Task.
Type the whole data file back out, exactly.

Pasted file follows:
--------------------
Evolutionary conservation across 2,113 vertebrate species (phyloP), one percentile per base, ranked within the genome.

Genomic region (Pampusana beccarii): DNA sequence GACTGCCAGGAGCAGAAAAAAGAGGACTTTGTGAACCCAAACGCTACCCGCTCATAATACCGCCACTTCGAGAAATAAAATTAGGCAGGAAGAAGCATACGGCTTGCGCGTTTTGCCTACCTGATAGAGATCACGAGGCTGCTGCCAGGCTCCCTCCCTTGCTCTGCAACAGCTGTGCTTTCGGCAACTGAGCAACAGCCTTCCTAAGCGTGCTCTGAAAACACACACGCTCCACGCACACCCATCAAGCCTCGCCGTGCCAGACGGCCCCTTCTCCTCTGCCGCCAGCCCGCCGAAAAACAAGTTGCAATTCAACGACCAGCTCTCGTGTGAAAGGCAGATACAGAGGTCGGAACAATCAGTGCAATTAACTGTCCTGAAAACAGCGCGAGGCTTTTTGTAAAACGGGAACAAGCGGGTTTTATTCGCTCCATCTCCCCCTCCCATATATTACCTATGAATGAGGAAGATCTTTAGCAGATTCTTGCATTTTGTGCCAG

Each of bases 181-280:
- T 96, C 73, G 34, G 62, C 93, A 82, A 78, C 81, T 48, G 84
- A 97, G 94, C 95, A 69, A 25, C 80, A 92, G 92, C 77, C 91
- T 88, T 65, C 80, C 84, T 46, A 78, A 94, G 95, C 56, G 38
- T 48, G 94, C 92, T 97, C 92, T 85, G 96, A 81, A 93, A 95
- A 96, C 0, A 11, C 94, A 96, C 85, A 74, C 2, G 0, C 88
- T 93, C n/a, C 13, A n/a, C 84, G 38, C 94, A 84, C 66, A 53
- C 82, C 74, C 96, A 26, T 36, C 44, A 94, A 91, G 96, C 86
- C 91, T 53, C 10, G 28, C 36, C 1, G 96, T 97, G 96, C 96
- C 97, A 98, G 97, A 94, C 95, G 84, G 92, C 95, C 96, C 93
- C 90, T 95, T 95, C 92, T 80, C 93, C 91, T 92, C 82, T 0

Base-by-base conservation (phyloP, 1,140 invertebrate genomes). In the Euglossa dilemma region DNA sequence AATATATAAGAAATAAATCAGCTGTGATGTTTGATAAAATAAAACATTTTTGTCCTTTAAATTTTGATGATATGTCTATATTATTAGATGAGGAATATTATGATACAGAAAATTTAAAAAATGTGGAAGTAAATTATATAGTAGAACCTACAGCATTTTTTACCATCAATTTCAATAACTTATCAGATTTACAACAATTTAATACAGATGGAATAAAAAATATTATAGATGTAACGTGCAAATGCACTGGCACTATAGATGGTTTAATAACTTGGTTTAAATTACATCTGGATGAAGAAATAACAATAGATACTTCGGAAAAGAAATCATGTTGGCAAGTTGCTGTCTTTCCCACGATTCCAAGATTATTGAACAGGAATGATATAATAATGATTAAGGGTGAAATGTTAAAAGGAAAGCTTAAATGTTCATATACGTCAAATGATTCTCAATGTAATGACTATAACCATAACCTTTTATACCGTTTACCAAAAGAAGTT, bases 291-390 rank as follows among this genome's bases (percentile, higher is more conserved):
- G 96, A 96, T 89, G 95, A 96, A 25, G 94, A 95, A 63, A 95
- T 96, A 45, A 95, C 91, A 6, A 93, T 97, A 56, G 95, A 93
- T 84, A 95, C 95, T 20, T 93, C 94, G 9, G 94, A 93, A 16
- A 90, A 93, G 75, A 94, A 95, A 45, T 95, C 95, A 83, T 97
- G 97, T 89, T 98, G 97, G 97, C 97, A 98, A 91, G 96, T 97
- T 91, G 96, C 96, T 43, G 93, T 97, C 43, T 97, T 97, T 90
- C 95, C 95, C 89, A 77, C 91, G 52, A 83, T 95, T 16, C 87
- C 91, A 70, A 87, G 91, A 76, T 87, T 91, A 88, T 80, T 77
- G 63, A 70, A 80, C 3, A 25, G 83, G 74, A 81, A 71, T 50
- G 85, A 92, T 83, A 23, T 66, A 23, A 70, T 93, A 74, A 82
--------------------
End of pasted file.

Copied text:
Evolutionary conservation across 2,113 vertebrate species (phyloP), one percentile per base, ranked within the genome.

Genomic region (Pampusana beccarii): DNA sequence GACTGCCAGGAGCAGAAAAAAGAGGACTTTGTGAACCCAAACGCTACCCGCTCATAATACCGCCACTTCGAGAAATAAAATTAGGCAGGAAGAAGCATACGGCTTGCGCGTTTTGCCTACCTGATAGAGATCACGAGGCTGCTGCCAGGCTCCCTCCCTTGCTCTGCAACAGCTGTGCTTTCGGCAACTGAGCAACAGCCTTCCTAAGCGTGCTCTGAAAACACACACGCTCCACGCACACCCATCAAGCCTCGCCGTGCCAGACGGCCCCTTCTCCTCTGCCGCCAGCCCGCCGAAAAACAAGTTGCAATTCAACGACCAGCTCTCGTGTGAAAGGCAGATACAGAGGTCGGAACAATCAGTGCAATTAACTGTCCTGAAAACAGCGCGAGGCTTTTTGTAAAACGGGAACAAGCGGGTTTTATTCGCTCCATCTCCCCCTCCCATATATTACCTATGAATGAGGAAGATCTTTAGCAGATTCTTGCATTTTGTGCCAG

Each of bases 181-280:
- T 96, C 73, G 34, G 62, C 93, A 82, A 78, C 81, T 48, G 84
- A 97, G 94, C 95, A 69, A 25, C 80, A 92, G 92, C 77, C 91
- T 88, T 65, C 80, C 84, T 46, A 78, A 94, G 95, C 56, G 38
- T 48, G 94, C 92, T 97, C 92, T 85, G 96, A 81, A 93, A 95
- A 96, C 0, A 11, C 94, A 96, C 85, A 74, C 2, G 0, C 88
- T 93, C n/a, C 13, A n/a, C 84, G 38, C 94, A 84, C 66, A 53
- C 82, C 74, C 96, A 26, T 36, C 44, A 94, A 91, G 96, C 86
- C 91, T 53, C 10, G 28, C 36, C 1, G 96, T 97, G 96, C 96
- C 97, A 98, G 97, A 94, C 95, G 84, G 92, C 95, C 96, C 93
- C 90, T 95, T 95, C 92, T 80, C 93, C 91, T 92, C 82, T 0

Base-by-base conservation (phyloP, 1,140 invertebrate genomes). In the Euglossa dilemma region DNA sequence AATATATAAGAAATAAATCAGCTGTGATGTTTGATAAAATAAAACATTTTTGTCCTTTAAATTTTGATGATATGTCTATATTATTAGATGAGGAATATTATGATACAGAAAATTTAAAAAATGTGGAAGTAAATTATATAGTAGAACCTACAGCATTTTTTACCATCAATTTCAATAACTTATCAGATTTACAACAATTTAATACAGATGGAATAAAAAATATTATAGATGTAACGTGCAAATGCACTGGCACTATAGATGGTTTAATAACTTGGTTTAAATTACATCTGGATGAAGAAATAACAATAGATACTTCGGAAAAGAAATCATGTTGGCAAGTTGCTGTCTTTCCCACGATTCCAAGATTATTGAACAGGAATGATATAATAATGATTAAGGGTGAAATGTTAAAAGGAAAGCTTAAATGTTCATATACGTCAAATGATTCTCAATGTAATGACTATAACCATAACCTTTTATACCGTTTACCAAAAGAAGTT, bases 291-390 rank as follows among this genome's bases (percentile, higher is more conserved):
- G 96, A 96, T 89, G 95, A 96, A 25, G 94, A 95, A 63, A 95
- T 96, A 45, A 95, C 91, A 6, A 93, T 97, A 56, G 95, A 93
- T 84, A 95, C 95, T 20, T 93, C 94, G 9, G 94, A 93, A 16
- A 90, A 93, G 75, A 94, A 95, A 45, T 95, C 95, A 83, T 97
- G 97, T 89, T 98, G 97, G 97, C 97, A 98, A 91, G 96, T 97
- T 91, G 96, C 96, T 43, G 93, T 97, C 43, T 97, T 97, T 90
- C 95, C 95, C 89, A 77, C 91, G 52, A 83, T 95, T 16, C 87
- C 91, A 70, A 87, G 91, A 76, T 87, T 91, A 88, T 80, T 77
- G 63, A 70, A 80, C 3, A 25, G 83, G 74, A 81, A 71, T 50
- G 85, A 92, T 83, A 23, T 66, A 23, A 70, T 93, A 74, A 82